Map data =, score:53)
Person person = PersonFixtures.FIXTURES.object(Person, PersonFixtures.LARRY, score:200)

You can easily retrieve field property values for each fixture for use in your tests:

assert 100 == PersonFixtures.FIXTURES.field('score', PersonFixtures.LARRY)

This allows field-by-field comparisons for testing and the ability to use the field values as parameters as needed.

Lastly, you can verify that an object instance contains the expected data that is associated with a fixture:

assert PersonFixtures.FIXTURES.verify(person, PersonFixtures.LARRY)

which will compare the given object to the specified fixture and return true of all of the properties defined in the fixture match the same properties of the given object. There is also a second version of the method which allows property customizations before comparison.

One step farther…​ you can combine fixtures with property randomization to make fixture creation even simpler for those cases where you don’t care about what the properties are, just that you can get at them reliably.

static final Fixture FIXTURES = define {
    fix FIX_A, [ name:randomize(Name).one(), birthDate:LocalDate.of(1952,5,14), score:120 ]
    fix FIX_B, randomize(Person){
            (Name): randomize(Name),
            (LocalDate): { }

The fixture mapper accepts PropertyRandomizer instances and will use them to generate the random content once, when the fixture is created and then it will be available unchanged during the testing.

Rolling File

We often run into rolling log files that cutoff and rollover to a new file according to some configured rules; however, this is also a useful feature outside of logging. A RollingFile is based on a standard File but will "roll" the file based on a RolloverTriggerStrategy implementation - the default is based on file size. Once the conditions of the strategy are met, the file will rollover using a RolloverFileProvider implementation to determine the name and path of the rolled file (the default is to create a file in the same directory with a name suffixed with the timestamp at the time the file was cut. Being that both of these strategies are interfaces, the functionality is pluggable and extensible.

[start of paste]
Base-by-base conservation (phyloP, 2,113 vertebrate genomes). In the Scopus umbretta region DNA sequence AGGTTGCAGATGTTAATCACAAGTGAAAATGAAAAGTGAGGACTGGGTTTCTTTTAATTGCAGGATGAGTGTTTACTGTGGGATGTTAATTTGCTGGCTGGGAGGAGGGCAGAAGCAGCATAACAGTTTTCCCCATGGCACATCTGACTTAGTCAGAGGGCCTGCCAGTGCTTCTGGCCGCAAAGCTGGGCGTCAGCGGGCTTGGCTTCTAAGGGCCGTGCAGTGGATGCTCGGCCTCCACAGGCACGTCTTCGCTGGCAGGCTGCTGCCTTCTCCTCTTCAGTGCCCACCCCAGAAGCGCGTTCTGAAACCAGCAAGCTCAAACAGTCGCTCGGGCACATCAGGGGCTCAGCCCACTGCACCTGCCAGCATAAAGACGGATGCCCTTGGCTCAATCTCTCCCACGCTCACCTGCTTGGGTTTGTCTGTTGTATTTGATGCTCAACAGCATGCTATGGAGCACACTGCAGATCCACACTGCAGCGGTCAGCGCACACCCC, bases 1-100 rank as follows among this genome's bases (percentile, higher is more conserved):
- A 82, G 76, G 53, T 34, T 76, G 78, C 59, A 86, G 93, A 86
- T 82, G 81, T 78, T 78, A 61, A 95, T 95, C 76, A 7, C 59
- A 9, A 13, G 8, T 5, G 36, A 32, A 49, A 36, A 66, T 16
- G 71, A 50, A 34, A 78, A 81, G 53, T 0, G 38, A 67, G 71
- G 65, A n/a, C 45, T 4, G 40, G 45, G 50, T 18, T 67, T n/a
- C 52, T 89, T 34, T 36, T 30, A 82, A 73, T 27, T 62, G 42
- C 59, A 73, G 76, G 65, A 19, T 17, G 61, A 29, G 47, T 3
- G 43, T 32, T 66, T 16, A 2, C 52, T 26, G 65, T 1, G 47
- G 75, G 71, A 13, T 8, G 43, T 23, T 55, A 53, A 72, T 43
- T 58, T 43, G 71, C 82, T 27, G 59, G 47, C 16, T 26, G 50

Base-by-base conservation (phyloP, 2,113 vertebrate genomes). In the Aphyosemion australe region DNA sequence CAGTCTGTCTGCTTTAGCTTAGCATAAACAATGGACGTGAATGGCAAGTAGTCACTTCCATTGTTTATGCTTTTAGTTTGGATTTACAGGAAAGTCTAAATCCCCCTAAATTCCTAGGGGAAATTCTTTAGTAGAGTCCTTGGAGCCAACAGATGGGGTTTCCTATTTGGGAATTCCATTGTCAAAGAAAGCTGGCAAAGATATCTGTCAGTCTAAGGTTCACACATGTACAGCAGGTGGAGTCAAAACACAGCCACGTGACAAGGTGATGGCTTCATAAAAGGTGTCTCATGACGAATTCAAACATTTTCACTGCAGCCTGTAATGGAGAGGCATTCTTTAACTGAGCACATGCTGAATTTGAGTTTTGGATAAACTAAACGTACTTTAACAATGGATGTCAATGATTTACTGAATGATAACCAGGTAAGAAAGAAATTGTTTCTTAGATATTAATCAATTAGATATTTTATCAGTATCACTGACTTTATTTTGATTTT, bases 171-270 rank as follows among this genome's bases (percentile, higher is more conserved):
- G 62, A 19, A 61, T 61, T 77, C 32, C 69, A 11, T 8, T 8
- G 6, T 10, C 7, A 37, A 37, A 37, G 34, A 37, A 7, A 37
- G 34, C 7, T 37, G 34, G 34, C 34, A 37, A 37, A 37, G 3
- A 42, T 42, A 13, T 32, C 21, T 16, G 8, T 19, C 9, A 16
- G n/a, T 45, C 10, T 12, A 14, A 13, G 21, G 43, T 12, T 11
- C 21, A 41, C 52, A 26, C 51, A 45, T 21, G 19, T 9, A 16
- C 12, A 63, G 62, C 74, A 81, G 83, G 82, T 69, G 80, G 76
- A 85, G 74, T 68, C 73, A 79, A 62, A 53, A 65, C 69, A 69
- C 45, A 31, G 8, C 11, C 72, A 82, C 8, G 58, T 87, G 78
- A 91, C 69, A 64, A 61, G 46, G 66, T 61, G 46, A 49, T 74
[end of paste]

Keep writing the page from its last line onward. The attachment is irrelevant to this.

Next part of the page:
Optionally, the rolled files may be compressed.

An example of using a RolledFile is as follows:

RollingFile rollingFile = new RollingFile(
    file: new File('/some/file.json'),
    rolloverStrategy: new FileSizeRolloverTriggerStrategy(1, StorageUnit.MEGABYTES),
    compression: true
rollingFile.append '{ "id:"12345", "label":"item-01", "value:":8675309 }'

which will use /some/file.json as the initial target file, which will be rolled when a file write would cause the file size to exceed 1 MB.

If for some reason you want the ability to optionally make a file rolling or not, you can use the NoopRolloverTriggerStrategy as the rolloverStrategy so that the file will never roll. The strategy may be changed at runtime to cause the file to begin rolling behavior.

Layered Configuration

The com.stehno.vanilla.config package contains a set of classes useful for providing a layered configuration framework similar to that provided by Ratpack or Spring, but without the other framework overhead.

You could create a cached layered configuration mechanism with something like:

ConfigurationSource config = new CachedConfigurationSource(new CompositeConfigurationSource([
    new ZookeeperConfigurationSource(zkconfig),
    new PropertiesConfigurationSource(props)

String serverHost = config.getString('', 'localhost:1234')

where the ZookeeperConfigurationSource would be your own implementation of the ConfigurationSource implementation used to extract configuration from Zookeeper.

When a configuration property is requested, such as in the example above, the ZookeeperConfigurationSource will be checked for the desired property key (, if it does not contain the key, the PropertiesConfigurationSource will be checked - if it is found, the value will be returned, if not, the default value of localhost:1234 will be returned. The CachedConfigurationSource decorator is used to provide a top-level caching layer so that once a property is resolved, it will not need to be resolved again.

The ConfigurationSource interface provides a rich set of property getter methods to retrieve properties as types other than just `String`s.

Multiple levels of nested configurations could be configured in this manner.